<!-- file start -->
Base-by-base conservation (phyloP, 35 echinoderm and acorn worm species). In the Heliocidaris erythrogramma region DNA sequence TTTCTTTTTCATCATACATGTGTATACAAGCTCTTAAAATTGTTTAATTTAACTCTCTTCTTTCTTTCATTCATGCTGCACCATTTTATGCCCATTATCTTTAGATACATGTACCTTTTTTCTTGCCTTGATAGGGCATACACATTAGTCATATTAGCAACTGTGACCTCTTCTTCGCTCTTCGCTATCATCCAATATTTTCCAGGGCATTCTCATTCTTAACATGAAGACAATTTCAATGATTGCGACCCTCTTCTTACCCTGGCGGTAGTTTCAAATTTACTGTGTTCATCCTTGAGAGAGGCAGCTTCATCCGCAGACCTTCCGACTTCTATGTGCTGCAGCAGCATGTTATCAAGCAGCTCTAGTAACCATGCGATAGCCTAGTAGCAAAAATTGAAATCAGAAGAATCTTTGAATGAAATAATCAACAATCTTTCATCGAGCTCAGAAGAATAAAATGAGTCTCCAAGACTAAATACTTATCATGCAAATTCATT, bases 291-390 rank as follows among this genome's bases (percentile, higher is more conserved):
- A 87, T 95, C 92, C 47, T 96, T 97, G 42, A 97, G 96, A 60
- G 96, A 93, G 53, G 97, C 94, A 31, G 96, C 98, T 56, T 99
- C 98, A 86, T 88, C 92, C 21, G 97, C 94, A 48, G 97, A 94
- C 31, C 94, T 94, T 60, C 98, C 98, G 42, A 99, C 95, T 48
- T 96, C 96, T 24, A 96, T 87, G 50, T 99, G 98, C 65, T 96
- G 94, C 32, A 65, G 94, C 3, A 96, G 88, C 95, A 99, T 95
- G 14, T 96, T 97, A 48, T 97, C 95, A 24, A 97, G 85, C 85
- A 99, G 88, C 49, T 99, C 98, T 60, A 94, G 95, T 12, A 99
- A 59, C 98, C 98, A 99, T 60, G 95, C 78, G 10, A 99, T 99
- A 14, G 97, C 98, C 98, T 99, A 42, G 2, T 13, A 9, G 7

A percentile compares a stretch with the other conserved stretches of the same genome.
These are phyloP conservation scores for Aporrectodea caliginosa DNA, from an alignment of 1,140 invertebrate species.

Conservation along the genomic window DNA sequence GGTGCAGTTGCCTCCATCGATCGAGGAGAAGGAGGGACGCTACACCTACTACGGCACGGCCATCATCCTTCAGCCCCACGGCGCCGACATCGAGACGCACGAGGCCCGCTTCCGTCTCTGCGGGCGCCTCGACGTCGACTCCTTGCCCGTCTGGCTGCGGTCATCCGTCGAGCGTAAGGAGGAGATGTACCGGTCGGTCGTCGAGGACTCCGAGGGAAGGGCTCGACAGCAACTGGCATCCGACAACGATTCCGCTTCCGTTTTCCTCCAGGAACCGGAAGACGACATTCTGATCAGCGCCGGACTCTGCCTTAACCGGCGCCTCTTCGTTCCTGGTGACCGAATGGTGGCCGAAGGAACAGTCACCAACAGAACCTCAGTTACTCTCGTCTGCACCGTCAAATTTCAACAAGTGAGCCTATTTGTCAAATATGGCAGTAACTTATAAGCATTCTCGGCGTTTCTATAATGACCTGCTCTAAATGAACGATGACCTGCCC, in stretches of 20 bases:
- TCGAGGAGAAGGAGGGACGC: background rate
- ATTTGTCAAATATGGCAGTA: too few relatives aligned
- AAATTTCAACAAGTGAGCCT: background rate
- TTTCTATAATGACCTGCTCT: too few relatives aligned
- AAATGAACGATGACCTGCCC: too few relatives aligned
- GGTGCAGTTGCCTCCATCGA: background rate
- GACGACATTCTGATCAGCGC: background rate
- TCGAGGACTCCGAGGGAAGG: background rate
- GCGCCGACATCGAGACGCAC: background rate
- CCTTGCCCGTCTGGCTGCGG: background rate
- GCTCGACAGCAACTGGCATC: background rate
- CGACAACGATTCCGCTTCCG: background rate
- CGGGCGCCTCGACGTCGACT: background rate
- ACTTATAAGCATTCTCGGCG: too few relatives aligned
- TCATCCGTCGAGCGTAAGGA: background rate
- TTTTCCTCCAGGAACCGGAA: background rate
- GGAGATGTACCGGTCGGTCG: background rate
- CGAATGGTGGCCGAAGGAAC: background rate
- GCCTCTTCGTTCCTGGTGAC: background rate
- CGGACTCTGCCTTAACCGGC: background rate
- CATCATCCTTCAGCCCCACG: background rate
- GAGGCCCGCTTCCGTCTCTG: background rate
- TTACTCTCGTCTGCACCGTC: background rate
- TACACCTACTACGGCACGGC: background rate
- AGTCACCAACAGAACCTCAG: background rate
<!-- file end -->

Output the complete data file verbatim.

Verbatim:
Base-by-base conservation (phyloP, 35 echinoderm and acorn worm species). In the Heliocidaris erythrogramma region DNA sequence TTTCTTTTTCATCATACATGTGTATACAAGCTCTTAAAATTGTTTAATTTAACTCTCTTCTTTCTTTCATTCATGCTGCACCATTTTATGCCCATTATCTTTAGATACATGTACCTTTTTTCTTGCCTTGATAGGGCATACACATTAGTCATATTAGCAACTGTGACCTCTTCTTCGCTCTTCGCTATCATCCAATATTTTCCAGGGCATTCTCATTCTTAACATGAAGACAATTTCAATGATTGCGACCCTCTTCTTACCCTGGCGGTAGTTTCAAATTTACTGTGTTCATCCTTGAGAGAGGCAGCTTCATCCGCAGACCTTCCGACTTCTATGTGCTGCAGCAGCATGTTATCAAGCAGCTCTAGTAACCATGCGATAGCCTAGTAGCAAAAATTGAAATCAGAAGAATCTTTGAATGAAATAATCAACAATCTTTCATCGAGCTCAGAAGAATAAAATGAGTCTCCAAGACTAAATACTTATCATGCAAATTCATT, bases 291-390 rank as follows among this genome's bases (percentile, higher is more conserved):
- A 87, T 95, C 92, C 47, T 96, T 97, G 42, A 97, G 96, A 60
- G 96, A 93, G 53, G 97, C 94, A 31, G 96, C 98, T 56, T 99
- C 98, A 86, T 88, C 92, C 21, G 97, C 94, A 48, G 97, A 94
- C 31, C 94, T 94, T 60, C 98, C 98, G 42, A 99, C 95, T 48
- T 96, C 96, T 24, A 96, T 87, G 50, T 99, G 98, C 65, T 96
- G 94, C 32, A 65, G 94, C 3, A 96, G 88, C 95, A 99, T 95
- G 14, T 96, T 97, A 48, T 97, C 95, A 24, A 97, G 85, C 85
- A 99, G 88, C 49, T 99, C 98, T 60, A 94, G 95, T 12, A 99
- A 59, C 98, C 98, A 99, T 60, G 95, C 78, G 10, A 99, T 99
- A 14, G 97, C 98, C 98, T 99, A 42, G 2, T 13, A 9, G 7

A percentile compares a stretch with the other conserved stretches of the same genome.
These are phyloP conservation scores for Aporrectodea caliginosa DNA, from an alignment of 1,140 invertebrate species.

Conservation along the genomic window DNA sequence GGTGCAGTTGCCTCCATCGATCGAGGAGAAGGAGGGACGCTACACCTACTACGGCACGGCCATCATCCTTCAGCCCCACGGCGCCGACATCGAGACGCACGAGGCCCGCTTCCGTCTCTGCGGGCGCCTCGACGTCGACTCCTTGCCCGTCTGGCTGCGGTCATCCGTCGAGCGTAAGGAGGAGATGTACCGGTCGGTCGTCGAGGACTCCGAGGGAAGGGCTCGACAGCAACTGGCATCCGACAACGATTCCGCTTCCGTTTTCCTCCAGGAACCGGAAGACGACATTCTGATCAGCGCCGGACTCTGCCTTAACCGGCGCCTCTTCGTTCCTGGTGACCGAATGGTGGCCGAAGGAACAGTCACCAACAGAACCTCAGTTACTCTCGTCTGCACCGTCAAATTTCAACAAGTGAGCCTATTTGTCAAATATGGCAGTAACTTATAAGCATTCTCGGCGTTTCTATAATGACCTGCTCTAAATGAACGATGACCTGCCC, in stretches of 20 bases:
- TCGAGGAGAAGGAGGGACGC: background rate
- ATTTGTCAAATATGGCAGTA: too few relatives aligned
- AAATTTCAACAAGTGAGCCT: background rate
- TTTCTATAATGACCTGCTCT: too few relatives aligned
- AAATGAACGATGACCTGCCC: too few relatives aligned
- GGTGCAGTTGCCTCCATCGA: background rate
- GACGACATTCTGATCAGCGC: background rate
- TCGAGGACTCCGAGGGAAGG: background rate
- GCGCCGACATCGAGACGCAC: background rate
- CCTTGCCCGTCTGGCTGCGG: background rate
- GCTCGACAGCAACTGGCATC: background rate
- CGACAACGATTCCGCTTCCG: background rate
- CGGGCGCCTCGACGTCGACT: background rate
- ACTTATAAGCATTCTCGGCG: too few relatives aligned
- TCATCCGTCGAGCGTAAGGA: background rate
- TTTTCCTCCAGGAACCGGAA: background rate
- GGAGATGTACCGGTCGGTCG: background rate
- CGAATGGTGGCCGAAGGAAC: background rate
- GCCTCTTCGTTCCTGGTGAC: background rate
- CGGACTCTGCCTTAACCGGC: background rate
- CATCATCCTTCAGCCCCACG: background rate
- GAGGCCCGCTTCCGTCTCTG: background rate
- TTACTCTCGTCTGCACCGTC: background rate
- TACACCTACTACGGCACGGC: background rate
- AGTCACCAACAGAACCTCAG: background rate